Trucking Must Contemplate Alternative Energy, Shell Officials Say

Shell gas station
Patrick T. Fallon/Bloomberg News

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COLLEGE STATION, Texas — By 2050, Earth’s population will have eclipsed 9 billion, according to the most widely accepted projections. That’s 2 billion more than are alive today — 2 billion more consuming food, power and making use of increasingly complex technologies.

At a Shell Rotella fleet symposium Nov. 13, speakers said that means the pressure is on for trucking executives.

“If you really look at the rate of change … it is just happening faster and faster and faster,” said Dan Arcy, Shell Rotella’s global OEM technical manager and industry trade association liaison. “So we really need to start looking at these things now to determine what we’re going to do.”

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Energy required in the transportation sector could increase by 70% if no drastic changes or improvements are made, Chris Guerrero, global transport marketing director for Shell Lubricants, said in the opening remarks. And though energy intensity is projected to fall due to efficiency advances, CO2 emissions still are expected to increase by around 33%. Commercial road-freight transport companies bear responsibility for limiting those emissions, Guerrero said.

For example, if all on-highway trucks in the U.S. market achieved a 1% fuel economy improvement, about 8.23 billion pounds of CO2 would be reduced every year globally. That would be the same as removing an estimated 23,000 trucks from the road.

“We’re going to have a mosaic of solutions to help meet the rising energy needs of this world,” said Megan Pino, Shell Rotella’s global brand manager. “We see a lot of studies and articles and coverage on the future of mobility when it comes to passenger cars, and so we want to elevate and bring forth a similar viewpoint from a freight transport perspective.”

In light of the challenges ahead, Shell has worked to rebrand itself as a sustainable energy company, shifting away from the oil and gas company reputation it’s built over the past century. And it’s doing that in part through collaborations with organizations such as the North American Council for Freight Efficiency (NACFE), which advocates efficient and environmentally minded technologies in the freight industry, and management consulting firm Kline Group.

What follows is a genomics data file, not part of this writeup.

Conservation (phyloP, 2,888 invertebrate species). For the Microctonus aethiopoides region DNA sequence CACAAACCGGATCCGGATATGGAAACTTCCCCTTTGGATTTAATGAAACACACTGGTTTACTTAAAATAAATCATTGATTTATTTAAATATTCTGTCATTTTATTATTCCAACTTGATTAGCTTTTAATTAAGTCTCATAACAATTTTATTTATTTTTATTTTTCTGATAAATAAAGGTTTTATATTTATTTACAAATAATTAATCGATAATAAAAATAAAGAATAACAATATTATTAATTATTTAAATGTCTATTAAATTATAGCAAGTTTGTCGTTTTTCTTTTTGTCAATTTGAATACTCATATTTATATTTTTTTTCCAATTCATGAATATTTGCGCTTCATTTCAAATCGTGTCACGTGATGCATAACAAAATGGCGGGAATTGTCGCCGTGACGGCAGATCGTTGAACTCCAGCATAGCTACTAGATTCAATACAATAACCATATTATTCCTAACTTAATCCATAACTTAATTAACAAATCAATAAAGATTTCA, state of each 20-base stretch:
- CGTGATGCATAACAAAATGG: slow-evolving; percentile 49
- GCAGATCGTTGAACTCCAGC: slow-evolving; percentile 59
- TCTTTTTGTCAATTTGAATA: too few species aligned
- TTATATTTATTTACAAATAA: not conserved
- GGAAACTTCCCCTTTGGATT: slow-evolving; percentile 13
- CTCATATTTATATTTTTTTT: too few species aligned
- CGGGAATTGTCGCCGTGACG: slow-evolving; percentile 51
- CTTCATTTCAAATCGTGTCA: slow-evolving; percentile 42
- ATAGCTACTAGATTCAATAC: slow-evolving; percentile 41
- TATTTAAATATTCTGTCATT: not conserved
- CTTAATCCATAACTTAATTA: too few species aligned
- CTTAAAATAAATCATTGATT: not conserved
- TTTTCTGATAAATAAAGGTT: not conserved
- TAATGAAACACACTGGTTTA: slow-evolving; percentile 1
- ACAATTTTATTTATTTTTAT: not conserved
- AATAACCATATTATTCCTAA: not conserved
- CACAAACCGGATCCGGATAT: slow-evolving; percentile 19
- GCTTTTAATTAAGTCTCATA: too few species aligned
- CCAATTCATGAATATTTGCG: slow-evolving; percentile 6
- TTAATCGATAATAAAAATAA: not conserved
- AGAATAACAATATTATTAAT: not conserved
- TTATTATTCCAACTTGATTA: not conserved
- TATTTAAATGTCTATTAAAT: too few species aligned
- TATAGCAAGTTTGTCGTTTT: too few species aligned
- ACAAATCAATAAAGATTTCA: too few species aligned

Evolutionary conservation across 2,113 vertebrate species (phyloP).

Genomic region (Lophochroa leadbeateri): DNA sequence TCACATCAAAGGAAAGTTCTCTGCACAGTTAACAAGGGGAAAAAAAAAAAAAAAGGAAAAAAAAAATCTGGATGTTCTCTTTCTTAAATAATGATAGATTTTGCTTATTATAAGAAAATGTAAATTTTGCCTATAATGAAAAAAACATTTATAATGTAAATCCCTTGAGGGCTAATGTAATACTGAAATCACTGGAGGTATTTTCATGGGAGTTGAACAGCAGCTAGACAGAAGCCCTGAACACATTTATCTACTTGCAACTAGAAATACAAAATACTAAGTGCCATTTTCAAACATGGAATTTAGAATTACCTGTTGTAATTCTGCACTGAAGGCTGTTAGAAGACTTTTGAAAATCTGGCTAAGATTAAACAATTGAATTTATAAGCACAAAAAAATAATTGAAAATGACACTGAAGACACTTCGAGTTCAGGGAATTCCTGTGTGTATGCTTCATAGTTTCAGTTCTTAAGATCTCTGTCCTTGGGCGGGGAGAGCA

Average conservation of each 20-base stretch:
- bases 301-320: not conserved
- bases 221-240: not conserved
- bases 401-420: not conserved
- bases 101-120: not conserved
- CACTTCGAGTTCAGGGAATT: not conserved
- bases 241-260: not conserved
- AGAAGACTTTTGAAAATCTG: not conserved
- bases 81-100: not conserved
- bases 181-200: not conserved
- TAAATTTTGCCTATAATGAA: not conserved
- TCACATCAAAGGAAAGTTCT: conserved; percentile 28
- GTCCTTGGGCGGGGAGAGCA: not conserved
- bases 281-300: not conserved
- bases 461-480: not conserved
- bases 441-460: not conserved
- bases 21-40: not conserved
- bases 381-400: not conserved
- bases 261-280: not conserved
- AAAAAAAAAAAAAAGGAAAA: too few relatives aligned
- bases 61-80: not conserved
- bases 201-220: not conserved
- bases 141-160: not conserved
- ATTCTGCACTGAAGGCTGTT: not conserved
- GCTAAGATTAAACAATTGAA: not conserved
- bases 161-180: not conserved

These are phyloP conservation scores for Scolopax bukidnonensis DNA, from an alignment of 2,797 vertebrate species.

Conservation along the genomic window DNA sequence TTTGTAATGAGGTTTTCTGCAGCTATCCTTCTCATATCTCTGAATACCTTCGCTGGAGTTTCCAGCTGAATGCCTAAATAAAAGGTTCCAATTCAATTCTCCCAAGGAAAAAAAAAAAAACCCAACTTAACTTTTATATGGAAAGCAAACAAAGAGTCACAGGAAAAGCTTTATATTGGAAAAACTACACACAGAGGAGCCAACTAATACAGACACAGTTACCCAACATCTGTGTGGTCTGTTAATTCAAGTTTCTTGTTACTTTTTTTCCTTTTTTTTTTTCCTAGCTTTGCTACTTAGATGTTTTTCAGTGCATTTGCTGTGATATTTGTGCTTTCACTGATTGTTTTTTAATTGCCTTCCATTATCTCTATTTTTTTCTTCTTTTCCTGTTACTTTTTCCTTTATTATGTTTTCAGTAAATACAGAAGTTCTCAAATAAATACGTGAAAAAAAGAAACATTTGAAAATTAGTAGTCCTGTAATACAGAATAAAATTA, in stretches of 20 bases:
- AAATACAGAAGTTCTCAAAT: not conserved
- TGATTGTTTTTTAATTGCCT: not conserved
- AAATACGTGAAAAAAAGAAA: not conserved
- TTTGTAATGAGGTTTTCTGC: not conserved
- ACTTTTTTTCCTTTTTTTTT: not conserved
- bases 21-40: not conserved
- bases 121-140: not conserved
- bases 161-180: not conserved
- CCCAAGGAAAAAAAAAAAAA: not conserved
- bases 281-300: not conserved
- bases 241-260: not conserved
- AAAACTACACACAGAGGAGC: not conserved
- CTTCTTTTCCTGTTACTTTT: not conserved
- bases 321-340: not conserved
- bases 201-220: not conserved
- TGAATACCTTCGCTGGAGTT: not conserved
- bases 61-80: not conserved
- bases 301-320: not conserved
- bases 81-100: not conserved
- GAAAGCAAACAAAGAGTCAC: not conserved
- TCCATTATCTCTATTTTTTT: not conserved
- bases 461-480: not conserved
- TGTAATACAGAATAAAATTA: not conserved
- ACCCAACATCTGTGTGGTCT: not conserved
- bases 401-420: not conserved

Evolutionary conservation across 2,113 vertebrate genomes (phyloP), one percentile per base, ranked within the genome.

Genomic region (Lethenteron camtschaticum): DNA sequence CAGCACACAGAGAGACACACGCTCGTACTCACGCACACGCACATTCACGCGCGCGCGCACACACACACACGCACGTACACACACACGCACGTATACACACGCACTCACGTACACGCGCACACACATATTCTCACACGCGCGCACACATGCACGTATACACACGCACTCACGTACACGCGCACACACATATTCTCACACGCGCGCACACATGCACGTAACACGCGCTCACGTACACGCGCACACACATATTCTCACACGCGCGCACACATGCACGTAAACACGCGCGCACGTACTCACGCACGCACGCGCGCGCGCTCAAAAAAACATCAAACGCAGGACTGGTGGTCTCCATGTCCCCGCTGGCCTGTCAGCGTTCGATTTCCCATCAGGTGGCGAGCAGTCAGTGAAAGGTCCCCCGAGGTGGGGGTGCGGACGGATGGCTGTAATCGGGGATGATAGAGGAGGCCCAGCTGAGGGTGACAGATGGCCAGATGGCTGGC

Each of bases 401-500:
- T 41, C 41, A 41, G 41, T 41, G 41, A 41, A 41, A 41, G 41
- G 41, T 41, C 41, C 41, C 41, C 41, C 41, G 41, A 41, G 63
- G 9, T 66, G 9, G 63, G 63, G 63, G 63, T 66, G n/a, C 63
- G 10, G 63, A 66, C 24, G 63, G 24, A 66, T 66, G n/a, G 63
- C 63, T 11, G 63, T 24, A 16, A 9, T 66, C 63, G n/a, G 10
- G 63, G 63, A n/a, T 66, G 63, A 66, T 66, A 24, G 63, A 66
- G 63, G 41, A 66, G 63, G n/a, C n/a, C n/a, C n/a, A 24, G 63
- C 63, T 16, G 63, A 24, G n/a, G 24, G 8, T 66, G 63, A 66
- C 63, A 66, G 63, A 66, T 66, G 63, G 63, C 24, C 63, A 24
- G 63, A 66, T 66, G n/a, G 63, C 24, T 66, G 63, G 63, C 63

In addition to NACFE and Kline, Shell worked with Texas A&M Transportation Institute (TTI) to host the event. TTI, founded in 1950 to respond to Texas DOT needs, operates as a state agency and a member of the Texas A&M University System.



In some areas, TTI’s research questions align with Shell’s own for the future. TTI serves public and private sector interests, which puts the institute in a unique spot between them. Allan Rutter, TTI’s division head of freight and investment analysis, spoke on how the two should be in frequent communication as new technologies enter the transportation industry in the coming decades.

He posed a simple question: How do multiple entities create an environment for change to flourish?

Adoption of new technologies will be sped up or slowed by governmental regulations, and by sturdy proof that technologies can add real value. Companies, he said, will continue to be wary of technological advances winding up as fads rather than game-changers.

David Tsui, a project manager in energy at the Kline Group, said that while consumers and executives alike may want a greener, better Earth, few are willing to pay more for it.

“Why would a company invest in an energy-efficient truck?” Tsui said. “Where’s the cost benefit? Well, those vehicles tend to have lower costs on maintenance and fuel, so total cost of ownership is reduced over the long term, even if the initial price is 50% higher than a normal Class 8, as Tesla’s electric truck, for example, likely will be. When that total cost ownership goes down even further, adoption rate will increase.”



Many, including NACFE Executive Director Mike Roeth, believe that electric trucks will become the primary nondiesel fuel consideration for fleets, with hydrogen emerging as another possibility if range and fill times for electric trucks aren’t able to match diesel. Though he noted considerable hurdles to a wider adoption of electric trucks — namely the construction of charging ports and a more robust electrical grid — he believes that fleets will soon find use for electrics in Classes 3-6 routes, where electric technology will reach parity with diesel at an earlier date, according to NACFE. The day-cab duty cycle is the biggest early opportunity for electric trucks, he said.

For Classes 7-8 vehicles, however, electric technology will not reach parity with diesel in categories such as “initial cost” and “max life before obsolete,” until after 2030. That means that as long as fuel prices remain reasonable, diesel will continue to be a fixture for at least the near future.

Nonetheless, Roeth said that NACFE’s research shows the electric truck as the writing on the wall.

“What surprised me were all the benefits of an electric truck compared to a diesel truck, which makes it hard to judge for cost of ownership,” he said. “And we’ve heard that it’s a lot easier to hire an electrical mechanic than it is to hire a diesel mechanic.”

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